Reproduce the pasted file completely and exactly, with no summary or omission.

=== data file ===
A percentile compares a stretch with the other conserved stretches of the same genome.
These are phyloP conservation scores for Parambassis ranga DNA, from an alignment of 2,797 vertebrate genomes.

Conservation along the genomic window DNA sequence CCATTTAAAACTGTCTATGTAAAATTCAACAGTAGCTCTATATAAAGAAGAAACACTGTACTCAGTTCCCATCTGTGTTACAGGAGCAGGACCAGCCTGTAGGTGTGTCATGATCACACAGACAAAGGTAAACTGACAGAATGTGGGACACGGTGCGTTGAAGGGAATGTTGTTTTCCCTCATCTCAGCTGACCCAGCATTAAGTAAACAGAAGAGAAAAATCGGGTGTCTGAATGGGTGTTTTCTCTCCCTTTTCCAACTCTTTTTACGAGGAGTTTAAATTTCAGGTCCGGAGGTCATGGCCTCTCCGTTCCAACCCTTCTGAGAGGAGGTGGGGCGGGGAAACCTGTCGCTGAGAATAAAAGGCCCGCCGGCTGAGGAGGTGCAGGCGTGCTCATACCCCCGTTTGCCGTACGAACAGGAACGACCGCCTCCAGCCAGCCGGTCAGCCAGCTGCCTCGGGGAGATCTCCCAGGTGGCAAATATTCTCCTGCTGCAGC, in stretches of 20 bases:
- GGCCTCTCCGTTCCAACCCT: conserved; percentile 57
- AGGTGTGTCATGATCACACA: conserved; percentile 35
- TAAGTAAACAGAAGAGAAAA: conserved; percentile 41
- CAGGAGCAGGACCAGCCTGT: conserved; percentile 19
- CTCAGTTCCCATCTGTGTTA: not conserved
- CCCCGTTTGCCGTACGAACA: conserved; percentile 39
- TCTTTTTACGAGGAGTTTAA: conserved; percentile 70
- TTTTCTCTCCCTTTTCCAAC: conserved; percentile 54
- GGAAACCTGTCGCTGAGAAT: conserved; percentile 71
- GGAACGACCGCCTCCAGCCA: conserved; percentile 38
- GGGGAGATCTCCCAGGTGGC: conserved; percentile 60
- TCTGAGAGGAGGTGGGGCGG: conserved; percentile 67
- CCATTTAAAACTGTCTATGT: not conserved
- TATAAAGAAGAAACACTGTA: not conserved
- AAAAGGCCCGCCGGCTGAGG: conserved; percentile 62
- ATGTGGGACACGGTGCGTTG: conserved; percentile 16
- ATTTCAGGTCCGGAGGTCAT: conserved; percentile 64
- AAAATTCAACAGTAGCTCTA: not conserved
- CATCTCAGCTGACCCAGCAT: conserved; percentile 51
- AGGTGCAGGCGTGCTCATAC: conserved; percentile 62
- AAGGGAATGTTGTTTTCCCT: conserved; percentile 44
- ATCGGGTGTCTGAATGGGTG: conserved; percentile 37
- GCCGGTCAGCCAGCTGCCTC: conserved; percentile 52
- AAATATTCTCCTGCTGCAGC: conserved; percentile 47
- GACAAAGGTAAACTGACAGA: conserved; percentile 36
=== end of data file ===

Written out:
A percentile compares a stretch with the other conserved stretches of the same genome.
These are phyloP conservation scores for Parambassis ranga DNA, from an alignment of 2,797 vertebrate genomes.

Conservation along the genomic window DNA sequence CCATTTAAAACTGTCTATGTAAAATTCAACAGTAGCTCTATATAAAGAAGAAACACTGTACTCAGTTCCCATCTGTGTTACAGGAGCAGGACCAGCCTGTAGGTGTGTCATGATCACACAGACAAAGGTAAACTGACAGAATGTGGGACACGGTGCGTTGAAGGGAATGTTGTTTTCCCTCATCTCAGCTGACCCAGCATTAAGTAAACAGAAGAGAAAAATCGGGTGTCTGAATGGGTGTTTTCTCTCCCTTTTCCAACTCTTTTTACGAGGAGTTTAAATTTCAGGTCCGGAGGTCATGGCCTCTCCGTTCCAACCCTTCTGAGAGGAGGTGGGGCGGGGAAACCTGTCGCTGAGAATAAAAGGCCCGCCGGCTGAGGAGGTGCAGGCGTGCTCATACCCCCGTTTGCCGTACGAACAGGAACGACCGCCTCCAGCCAGCCGGTCAGCCAGCTGCCTCGGGGAGATCTCCCAGGTGGCAAATATTCTCCTGCTGCAGC, in stretches of 20 bases:
- GGCCTCTCCGTTCCAACCCT: conserved; percentile 57
- AGGTGTGTCATGATCACACA: conserved; percentile 35
- TAAGTAAACAGAAGAGAAAA: conserved; percentile 41
- CAGGAGCAGGACCAGCCTGT: conserved; percentile 19
- CTCAGTTCCCATCTGTGTTA: not conserved
- CCCCGTTTGCCGTACGAACA: conserved; percentile 39
- TCTTTTTACGAGGAGTTTAA: conserved; percentile 70
- TTTTCTCTCCCTTTTCCAAC: conserved; percentile 54
- GGAAACCTGTCGCTGAGAAT: conserved; percentile 71
- GGAACGACCGCCTCCAGCCA: conserved; percentile 38
- GGGGAGATCTCCCAGGTGGC: conserved; percentile 60
- TCTGAGAGGAGGTGGGGCGG: conserved; percentile 67
- CCATTTAAAACTGTCTATGT: not conserved
- TATAAAGAAGAAACACTGTA: not conserved
- AAAAGGCCCGCCGGCTGAGG: conserved; percentile 62
- ATGTGGGACACGGTGCGTTG: conserved; percentile 16
- ATTTCAGGTCCGGAGGTCAT: conserved; percentile 64
- AAAATTCAACAGTAGCTCTA: not conserved
- CATCTCAGCTGACCCAGCAT: conserved; percentile 51
- AGGTGCAGGCGTGCTCATAC: conserved; percentile 62
- AAGGGAATGTTGTTTTCCCT: conserved; percentile 44
- ATCGGGTGTCTGAATGGGTG: conserved; percentile 37
- GCCGGTCAGCCAGCTGCCTC: conserved; percentile 52
- AAATATTCTCCTGCTGCAGC: conserved; percentile 47
- GACAAAGGTAAACTGACAGA: conserved; percentile 36